DUI case dismissed after video of failed sobriety test lost
The DUI charges against a Warren County woman were dismissed when the Tennessee Supreme Court upheld the ruling of the trial court that the missing evidence would prevent her from receiving a fair trial. The evidence in question was the video from the police vehicle that pulled her over for an improper lane change. According to the prosecution, the video recorded the initial stop, the failed sobriety test and the woman’s subsequent arrest for DUI.
In the preliminary hearing, the officer testified that the woman had swerved into his lane of traffic from the center lane. In conversation after the initial traffic stop, the woman reportedly told the police officer that she had taken some medication earlier that day. The officer then stated that he tried to conduct several field sobriety tests with the woman and finally placed her under arrest. However, when the defense sought to view the potential evidence, it was revealed that authorities could not locate the video.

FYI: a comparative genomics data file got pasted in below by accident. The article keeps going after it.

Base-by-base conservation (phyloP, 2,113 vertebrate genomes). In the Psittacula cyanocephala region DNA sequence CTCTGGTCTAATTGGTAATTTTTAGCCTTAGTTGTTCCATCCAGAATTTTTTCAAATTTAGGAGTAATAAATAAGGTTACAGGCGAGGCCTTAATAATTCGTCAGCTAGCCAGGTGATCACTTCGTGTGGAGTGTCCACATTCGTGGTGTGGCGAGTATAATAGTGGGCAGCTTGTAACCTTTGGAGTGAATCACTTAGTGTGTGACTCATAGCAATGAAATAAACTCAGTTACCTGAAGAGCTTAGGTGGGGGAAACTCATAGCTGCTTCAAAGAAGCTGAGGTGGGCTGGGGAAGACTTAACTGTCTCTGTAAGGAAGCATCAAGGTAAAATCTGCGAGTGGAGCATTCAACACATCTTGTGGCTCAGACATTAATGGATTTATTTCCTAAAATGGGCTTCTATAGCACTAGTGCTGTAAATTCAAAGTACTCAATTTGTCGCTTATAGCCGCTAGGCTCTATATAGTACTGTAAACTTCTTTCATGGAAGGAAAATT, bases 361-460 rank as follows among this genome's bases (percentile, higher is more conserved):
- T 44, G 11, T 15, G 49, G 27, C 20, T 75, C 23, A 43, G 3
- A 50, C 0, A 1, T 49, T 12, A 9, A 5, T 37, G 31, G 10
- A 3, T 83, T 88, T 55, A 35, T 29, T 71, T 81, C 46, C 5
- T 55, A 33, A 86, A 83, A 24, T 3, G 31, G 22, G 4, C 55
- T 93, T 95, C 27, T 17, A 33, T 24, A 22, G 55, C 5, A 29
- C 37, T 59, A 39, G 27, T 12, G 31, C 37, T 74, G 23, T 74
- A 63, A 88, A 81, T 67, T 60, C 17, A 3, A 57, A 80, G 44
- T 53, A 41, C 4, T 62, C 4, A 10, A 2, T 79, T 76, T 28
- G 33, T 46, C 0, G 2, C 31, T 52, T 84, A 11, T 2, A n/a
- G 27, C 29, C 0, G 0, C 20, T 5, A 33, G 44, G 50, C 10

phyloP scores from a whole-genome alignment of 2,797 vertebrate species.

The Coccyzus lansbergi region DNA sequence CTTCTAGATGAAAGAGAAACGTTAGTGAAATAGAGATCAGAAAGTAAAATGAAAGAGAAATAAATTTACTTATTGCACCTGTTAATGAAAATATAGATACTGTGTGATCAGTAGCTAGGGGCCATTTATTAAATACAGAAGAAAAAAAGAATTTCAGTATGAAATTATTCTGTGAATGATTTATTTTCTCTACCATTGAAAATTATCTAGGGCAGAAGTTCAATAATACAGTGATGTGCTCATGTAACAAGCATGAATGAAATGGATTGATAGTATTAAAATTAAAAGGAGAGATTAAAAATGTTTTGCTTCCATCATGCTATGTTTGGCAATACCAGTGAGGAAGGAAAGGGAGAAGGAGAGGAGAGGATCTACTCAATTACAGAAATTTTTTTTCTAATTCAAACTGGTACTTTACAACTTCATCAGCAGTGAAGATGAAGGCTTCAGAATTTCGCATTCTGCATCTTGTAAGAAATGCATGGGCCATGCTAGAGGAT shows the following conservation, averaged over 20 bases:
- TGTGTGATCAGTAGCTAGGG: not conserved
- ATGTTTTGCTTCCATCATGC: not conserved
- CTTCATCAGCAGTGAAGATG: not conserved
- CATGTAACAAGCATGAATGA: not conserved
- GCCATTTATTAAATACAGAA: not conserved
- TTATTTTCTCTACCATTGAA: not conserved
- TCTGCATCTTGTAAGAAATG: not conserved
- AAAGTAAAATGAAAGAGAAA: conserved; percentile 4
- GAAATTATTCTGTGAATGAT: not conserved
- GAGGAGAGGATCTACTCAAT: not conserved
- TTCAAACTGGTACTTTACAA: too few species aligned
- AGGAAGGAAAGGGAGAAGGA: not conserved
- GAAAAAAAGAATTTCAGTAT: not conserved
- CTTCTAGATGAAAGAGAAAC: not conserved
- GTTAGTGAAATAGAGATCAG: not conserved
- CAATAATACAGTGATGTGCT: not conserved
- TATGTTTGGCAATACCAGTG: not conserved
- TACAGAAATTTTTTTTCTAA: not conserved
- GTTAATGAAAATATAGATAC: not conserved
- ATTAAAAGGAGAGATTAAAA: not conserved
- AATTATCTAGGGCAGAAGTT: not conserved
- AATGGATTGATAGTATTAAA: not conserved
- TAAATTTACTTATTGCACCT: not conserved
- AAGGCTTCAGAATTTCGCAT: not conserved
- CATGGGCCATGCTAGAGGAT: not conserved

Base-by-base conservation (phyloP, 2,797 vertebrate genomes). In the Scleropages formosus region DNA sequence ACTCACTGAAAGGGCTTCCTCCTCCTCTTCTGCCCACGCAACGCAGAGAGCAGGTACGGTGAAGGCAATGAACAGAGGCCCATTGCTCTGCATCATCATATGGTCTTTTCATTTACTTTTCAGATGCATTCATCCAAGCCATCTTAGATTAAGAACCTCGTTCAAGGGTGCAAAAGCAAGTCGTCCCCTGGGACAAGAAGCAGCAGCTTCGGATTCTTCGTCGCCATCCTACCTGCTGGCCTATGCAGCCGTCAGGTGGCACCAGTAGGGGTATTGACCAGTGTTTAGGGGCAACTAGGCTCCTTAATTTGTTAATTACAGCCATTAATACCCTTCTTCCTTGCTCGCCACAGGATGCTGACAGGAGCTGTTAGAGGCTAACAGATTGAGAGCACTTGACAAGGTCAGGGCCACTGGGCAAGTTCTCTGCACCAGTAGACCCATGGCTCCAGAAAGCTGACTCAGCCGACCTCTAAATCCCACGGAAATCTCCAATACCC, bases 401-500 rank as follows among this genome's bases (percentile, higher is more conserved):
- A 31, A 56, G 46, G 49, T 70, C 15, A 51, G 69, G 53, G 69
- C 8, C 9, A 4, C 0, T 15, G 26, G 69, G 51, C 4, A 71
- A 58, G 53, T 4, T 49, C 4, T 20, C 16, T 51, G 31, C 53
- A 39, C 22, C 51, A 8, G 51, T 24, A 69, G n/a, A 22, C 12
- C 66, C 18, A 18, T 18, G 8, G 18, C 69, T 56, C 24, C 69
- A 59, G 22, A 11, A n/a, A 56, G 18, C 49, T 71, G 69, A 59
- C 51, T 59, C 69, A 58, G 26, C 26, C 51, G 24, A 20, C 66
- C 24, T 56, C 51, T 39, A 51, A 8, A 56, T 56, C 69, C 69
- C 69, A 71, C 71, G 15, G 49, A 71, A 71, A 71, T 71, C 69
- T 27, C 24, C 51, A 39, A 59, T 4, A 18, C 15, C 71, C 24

The defense then submitted a motion to dismiss the charges based on a precedent set in a 1999 case. That matter also questioned whether a defendant can receive a fair trial despite missing evidence. In the current case, the court stated that it was the government’s obligation to maintain control of evidence it intends to use to prove the guilt of a defendant. The trial judge found that the testimony of the officer by itself was insufficient to prove guilt.
Tennessee DUI laws are strict, and they are designed to ensure the safety of all. Nevertheless, it is obviously important to protect the rights of those who are suspected of driving under the influence. An individual who has been charged with DUI as the result of a failed sobriety test has the right to review relevant evidence. Knowing the rules regarding the chain of custody of evidentiary materials is very helpful when facing DUI charges based on tests administered by law enforcement.
Chattanoogan.com, “State Supreme Court Upholds Dismissal Of DUI Charges,” Aug. 16, 2013